I think there is a hugely aspirational qualty to these “average” families/individuals, and I think the Britishness is a part of that as much as the above-average incomes and education is. Most lifestyle magazine readers would faintly like to be British as much as they’d rather like to be able to have/be a stay-at-home parent or earn a $100K plus salary.

  4. The principal of the local school says the area is “gentrifying” and the middle-of-the-road decile 5 status is likely to be revised upwards. Suburb: not “average”.

    Decile 5 is not middle of the road, it is below average socio-economically. The median student attends a decile 6 school (and quite close to a decile 7: 68th percentile). School deciles ratings are calculated by reference to the number of schools, not apportioned across pupil numbers. More students attend decile 10 schools than attend decile 1 and 2 schools combined. Decile 5 and below cater for the poorest 41%, not the poorest 50%. Even if Edendale moves up in the world, it is likely only to move from poorer than average to average.

  5. Graeme, thanks. Notwithstanding that decile 5 was cited as “the middle” in the article, I’ve added a qualifier above.


  6. A person working a 40 hour week on mn wage will earn $28,080 per annum. Surely then this median wage figure that has been cited includes part time and casual workers in its measure. If this is the case then it simply has no/very little relevance to the article. Median household income in Auckland would seem a more relevant measure (granted that this family would be above average there as well, but not anywhere near as high as the 4 times figure you have referred to above).

    Personally, I think the fact that a family that earns a decent household income but is unable to afford to buy a house in the area that they live is a sad fact of life in this country.

    I struggle to see how you can so confidently classify this family in the terms that you do above. While they are not average clearly in some respects (education for example), I think the position that their household is in – working hard to make ends meet, raising a family and wishing they could buy a house but are not in a position to places them closer to the average than you otherwise think.

  7. hrs, a good argument if there were full, or nearly-full employment — but that’s not the reality. Unemployment due to a lack of jobs, and high underemployment due to people being reluctant to risk leaving their old job in a weak employment market, coupled with the effect of policies like the 90 day trial-period law, which increase workers’ inertia — that is the reality. A family in which both adults were in secure paid full-time work, in this economic climate, would scarcely be “average” either.

    I don’t want to get into speculating about the Rays’ circumstances outside the specific points revealed in the article; such as the decision for only one of them to seek paid work, or discussion of whether they could really afford a mortgage if they really tried — we don’t know their circumstances, and they are real people who have put enough of themselves into the public sphere as it is. They deserve to retain their dignity. I accept that outside the objective data, their subjective experience is probably not a rare one. But I would suggest that in the economic conditions that obtain, “working hard to not really make ends meet” is probably more common than actually making ends meet.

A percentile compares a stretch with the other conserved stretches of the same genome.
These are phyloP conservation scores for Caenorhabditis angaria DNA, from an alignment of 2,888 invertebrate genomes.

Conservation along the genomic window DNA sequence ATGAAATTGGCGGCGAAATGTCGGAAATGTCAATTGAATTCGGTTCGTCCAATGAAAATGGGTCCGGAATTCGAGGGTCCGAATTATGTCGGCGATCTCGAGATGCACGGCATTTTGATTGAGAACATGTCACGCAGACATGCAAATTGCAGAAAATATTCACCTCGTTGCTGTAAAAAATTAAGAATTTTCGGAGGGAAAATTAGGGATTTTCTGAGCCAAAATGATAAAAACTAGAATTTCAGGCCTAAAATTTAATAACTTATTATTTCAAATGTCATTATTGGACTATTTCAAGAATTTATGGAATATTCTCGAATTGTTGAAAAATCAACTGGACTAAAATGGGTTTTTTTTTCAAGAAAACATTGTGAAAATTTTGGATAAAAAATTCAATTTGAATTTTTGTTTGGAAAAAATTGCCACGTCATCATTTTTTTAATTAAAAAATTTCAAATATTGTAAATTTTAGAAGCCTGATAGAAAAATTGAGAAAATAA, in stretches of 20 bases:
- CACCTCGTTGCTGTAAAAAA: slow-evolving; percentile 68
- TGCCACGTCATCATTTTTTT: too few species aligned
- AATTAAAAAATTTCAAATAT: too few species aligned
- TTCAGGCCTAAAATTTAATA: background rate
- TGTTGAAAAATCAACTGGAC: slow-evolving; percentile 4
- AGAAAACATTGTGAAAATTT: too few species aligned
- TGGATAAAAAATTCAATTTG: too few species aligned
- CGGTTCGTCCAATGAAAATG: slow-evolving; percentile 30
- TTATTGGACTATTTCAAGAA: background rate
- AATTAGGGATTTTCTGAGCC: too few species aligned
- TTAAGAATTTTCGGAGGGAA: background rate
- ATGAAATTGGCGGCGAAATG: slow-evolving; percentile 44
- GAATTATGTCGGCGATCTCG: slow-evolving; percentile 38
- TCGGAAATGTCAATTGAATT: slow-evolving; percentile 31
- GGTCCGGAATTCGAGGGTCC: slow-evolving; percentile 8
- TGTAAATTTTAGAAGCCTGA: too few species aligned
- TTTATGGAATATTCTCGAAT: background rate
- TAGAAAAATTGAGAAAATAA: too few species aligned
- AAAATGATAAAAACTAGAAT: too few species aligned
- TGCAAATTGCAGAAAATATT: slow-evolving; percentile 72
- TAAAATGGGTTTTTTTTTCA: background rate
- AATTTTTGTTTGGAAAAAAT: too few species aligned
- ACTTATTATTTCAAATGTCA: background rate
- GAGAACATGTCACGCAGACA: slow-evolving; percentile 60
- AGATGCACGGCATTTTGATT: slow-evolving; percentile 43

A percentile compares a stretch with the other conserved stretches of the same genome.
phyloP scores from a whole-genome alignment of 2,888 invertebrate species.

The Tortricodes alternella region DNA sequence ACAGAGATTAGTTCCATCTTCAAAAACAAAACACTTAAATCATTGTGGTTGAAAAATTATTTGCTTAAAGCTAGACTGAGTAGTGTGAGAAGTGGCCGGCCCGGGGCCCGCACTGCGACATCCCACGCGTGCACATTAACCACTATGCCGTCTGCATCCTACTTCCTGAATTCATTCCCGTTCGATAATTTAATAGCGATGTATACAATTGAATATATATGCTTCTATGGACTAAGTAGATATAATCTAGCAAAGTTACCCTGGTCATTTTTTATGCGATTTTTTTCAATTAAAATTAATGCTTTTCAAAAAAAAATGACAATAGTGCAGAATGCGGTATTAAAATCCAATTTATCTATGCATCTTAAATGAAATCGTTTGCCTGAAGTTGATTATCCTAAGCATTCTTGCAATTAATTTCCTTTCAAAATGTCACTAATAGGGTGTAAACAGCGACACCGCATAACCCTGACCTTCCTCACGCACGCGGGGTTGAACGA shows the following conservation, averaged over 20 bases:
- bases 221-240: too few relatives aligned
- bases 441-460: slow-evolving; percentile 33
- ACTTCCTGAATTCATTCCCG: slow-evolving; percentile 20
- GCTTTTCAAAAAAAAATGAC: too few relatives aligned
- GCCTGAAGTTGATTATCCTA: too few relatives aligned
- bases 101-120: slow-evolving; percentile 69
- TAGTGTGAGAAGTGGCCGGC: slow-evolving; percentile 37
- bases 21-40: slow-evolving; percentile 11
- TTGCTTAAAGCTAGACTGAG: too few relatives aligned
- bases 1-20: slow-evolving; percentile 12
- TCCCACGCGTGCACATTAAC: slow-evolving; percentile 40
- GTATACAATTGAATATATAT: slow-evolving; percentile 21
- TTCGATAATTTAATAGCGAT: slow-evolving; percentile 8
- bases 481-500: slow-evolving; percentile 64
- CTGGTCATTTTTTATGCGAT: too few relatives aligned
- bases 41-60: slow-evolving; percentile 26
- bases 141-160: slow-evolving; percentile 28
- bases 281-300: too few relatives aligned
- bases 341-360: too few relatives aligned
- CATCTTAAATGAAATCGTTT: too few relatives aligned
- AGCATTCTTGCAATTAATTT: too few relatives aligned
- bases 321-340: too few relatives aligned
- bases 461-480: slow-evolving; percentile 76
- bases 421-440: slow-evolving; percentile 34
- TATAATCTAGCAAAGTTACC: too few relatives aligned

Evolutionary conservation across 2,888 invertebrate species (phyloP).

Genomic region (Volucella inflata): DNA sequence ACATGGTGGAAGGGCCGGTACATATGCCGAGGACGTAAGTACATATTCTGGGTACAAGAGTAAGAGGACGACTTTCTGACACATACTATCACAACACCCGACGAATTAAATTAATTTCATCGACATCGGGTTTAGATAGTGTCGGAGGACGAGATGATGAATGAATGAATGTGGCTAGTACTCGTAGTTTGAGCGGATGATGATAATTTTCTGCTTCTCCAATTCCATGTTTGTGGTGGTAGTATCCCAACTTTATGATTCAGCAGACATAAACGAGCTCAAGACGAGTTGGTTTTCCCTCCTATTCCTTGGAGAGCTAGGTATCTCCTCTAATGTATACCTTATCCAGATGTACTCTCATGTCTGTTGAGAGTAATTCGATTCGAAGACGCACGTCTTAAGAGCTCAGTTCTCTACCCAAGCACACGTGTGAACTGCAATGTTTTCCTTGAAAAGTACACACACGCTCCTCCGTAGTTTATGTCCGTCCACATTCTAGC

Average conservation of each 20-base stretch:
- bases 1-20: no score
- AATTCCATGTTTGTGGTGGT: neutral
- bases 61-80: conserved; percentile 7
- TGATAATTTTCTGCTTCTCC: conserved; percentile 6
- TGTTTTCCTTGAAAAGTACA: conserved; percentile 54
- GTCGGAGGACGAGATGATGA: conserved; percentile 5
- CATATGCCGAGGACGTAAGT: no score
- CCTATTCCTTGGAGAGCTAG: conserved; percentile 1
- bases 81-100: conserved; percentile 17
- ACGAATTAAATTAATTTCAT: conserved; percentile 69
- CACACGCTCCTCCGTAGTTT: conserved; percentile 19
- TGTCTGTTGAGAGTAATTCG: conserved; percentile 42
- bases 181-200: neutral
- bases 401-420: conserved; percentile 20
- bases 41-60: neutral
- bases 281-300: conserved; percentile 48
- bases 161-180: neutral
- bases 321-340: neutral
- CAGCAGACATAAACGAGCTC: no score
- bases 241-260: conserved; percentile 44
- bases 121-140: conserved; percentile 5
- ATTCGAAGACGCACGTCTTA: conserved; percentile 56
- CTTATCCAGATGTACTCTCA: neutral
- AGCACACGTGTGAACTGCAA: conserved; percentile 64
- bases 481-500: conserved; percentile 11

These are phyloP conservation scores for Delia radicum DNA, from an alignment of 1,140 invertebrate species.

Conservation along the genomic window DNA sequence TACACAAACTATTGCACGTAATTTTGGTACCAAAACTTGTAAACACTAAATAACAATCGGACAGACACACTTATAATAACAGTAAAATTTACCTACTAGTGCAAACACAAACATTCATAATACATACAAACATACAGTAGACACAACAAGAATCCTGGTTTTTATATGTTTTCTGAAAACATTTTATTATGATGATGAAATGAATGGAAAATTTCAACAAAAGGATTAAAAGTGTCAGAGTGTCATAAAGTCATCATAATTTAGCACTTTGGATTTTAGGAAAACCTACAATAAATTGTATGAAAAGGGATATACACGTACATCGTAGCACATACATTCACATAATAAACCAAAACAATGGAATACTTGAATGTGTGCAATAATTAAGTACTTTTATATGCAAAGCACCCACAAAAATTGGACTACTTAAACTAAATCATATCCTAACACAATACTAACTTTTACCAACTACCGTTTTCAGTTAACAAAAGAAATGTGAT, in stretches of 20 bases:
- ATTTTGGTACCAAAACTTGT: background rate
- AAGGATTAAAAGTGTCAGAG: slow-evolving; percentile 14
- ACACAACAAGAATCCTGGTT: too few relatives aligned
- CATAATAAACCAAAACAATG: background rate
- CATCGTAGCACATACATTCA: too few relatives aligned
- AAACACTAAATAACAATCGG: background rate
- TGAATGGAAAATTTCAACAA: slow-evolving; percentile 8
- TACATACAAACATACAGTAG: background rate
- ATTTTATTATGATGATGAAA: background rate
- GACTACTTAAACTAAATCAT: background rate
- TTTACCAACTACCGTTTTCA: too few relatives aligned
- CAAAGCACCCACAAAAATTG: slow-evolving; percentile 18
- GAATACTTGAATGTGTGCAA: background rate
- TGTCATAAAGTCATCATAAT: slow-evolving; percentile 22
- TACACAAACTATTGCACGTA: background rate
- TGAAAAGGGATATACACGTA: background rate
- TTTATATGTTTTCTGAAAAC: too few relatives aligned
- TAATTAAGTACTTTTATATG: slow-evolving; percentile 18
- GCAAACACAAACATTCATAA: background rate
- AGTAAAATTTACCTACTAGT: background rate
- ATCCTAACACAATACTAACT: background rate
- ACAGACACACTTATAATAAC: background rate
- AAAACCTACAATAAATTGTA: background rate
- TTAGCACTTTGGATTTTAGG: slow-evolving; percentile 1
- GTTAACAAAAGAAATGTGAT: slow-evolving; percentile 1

8. The article is also a useful illustration of the opposition’s failure.

    The parents specifically mention four Labour/Green policies they could support (on CGT, income tax, asset sales, and public transport) while approving other “government” policies which are more Maori Party than National (e.g. on tobacco).

    Yet the budget is “sensible”, and it is implied that they are more likely to vote National, because the alternative is “Greece”. We can blame the MSM as much as we like, but ultimately that’s a triumph of Key-spin, and an indictment of Labour’s woeful performance, not least from their (so-called) strategists.

    Why didn’t the family rant on about right-wing bloggers? Isn’t that the top priority for “average” Kiwis?

  9. Wall Street is a bleedingly obvious antithesis to “Greece”, and the Opposition should have used that to set the agenda, but they didn’t. Instead they seem to be fighting over matters that are nowhere near as bitter as the Lange-Douglas split.

    So it’s up to grassroots or otherwise independent efforts to fight the misinformation. And especially where the Govt looks hypocritical, such as the Roads of National Significance and farm subsidies dressed up as irrigation schemes. And of course, “NZ has a growth problem, not a debt problem.”

  10. The alternative interpretation is that New Zealand has developed a significant cultural indicator of the slide towards a third world economic structure – poverty blindness on the part of the ruling class, who genuinely are no longer able to “see” anyone in the lower half of society. I have noted this developing attitude in our middle class as fully apparent amongst South American friends of mine I have from Argentina and Chile. They all have great lives and good jobs and as far as most of them are concerned the poverty in their own countries might as well be in Africa for all they really care.

  11. @sammy, excellent point.

    It seems a good indicator that the public, for whatever reason, isn’t interested in policy that much. And the “Greek bogeyman” obviously has a lot of buy-in outside the commentariat.

  12. “poverty blindness on the part of the ruling class”

    Or if they aren’t blind, then it’s razor wires, burly Blackwater mercs and armoured Hummers.

  13. Sanc, I think that’s a decent assessment. But hard to reconcile this blindness (wilful or otherwise) to poverty in one’s own community with the sort of plebophobia revealed by the prevailing discourse of punitive welfare-reform, “underclass” rhetoric and so forth.


  14. I would guess that poverty blindness has to come with a thicket of prejudice dressed up as rationalisation and self-justification. If you adopt – even just subconsciously – the creed that you are better than the poor by dint of your own efforts and possibly superior breeding then the first allows you to dismiss them from you consciousness as deserving of their fate (poverty blindness) and the second allows you to consider the poor as less human than you, and therefore in need of a variation of the sort of direction and reward/punishment regime used for other domesticated creatures.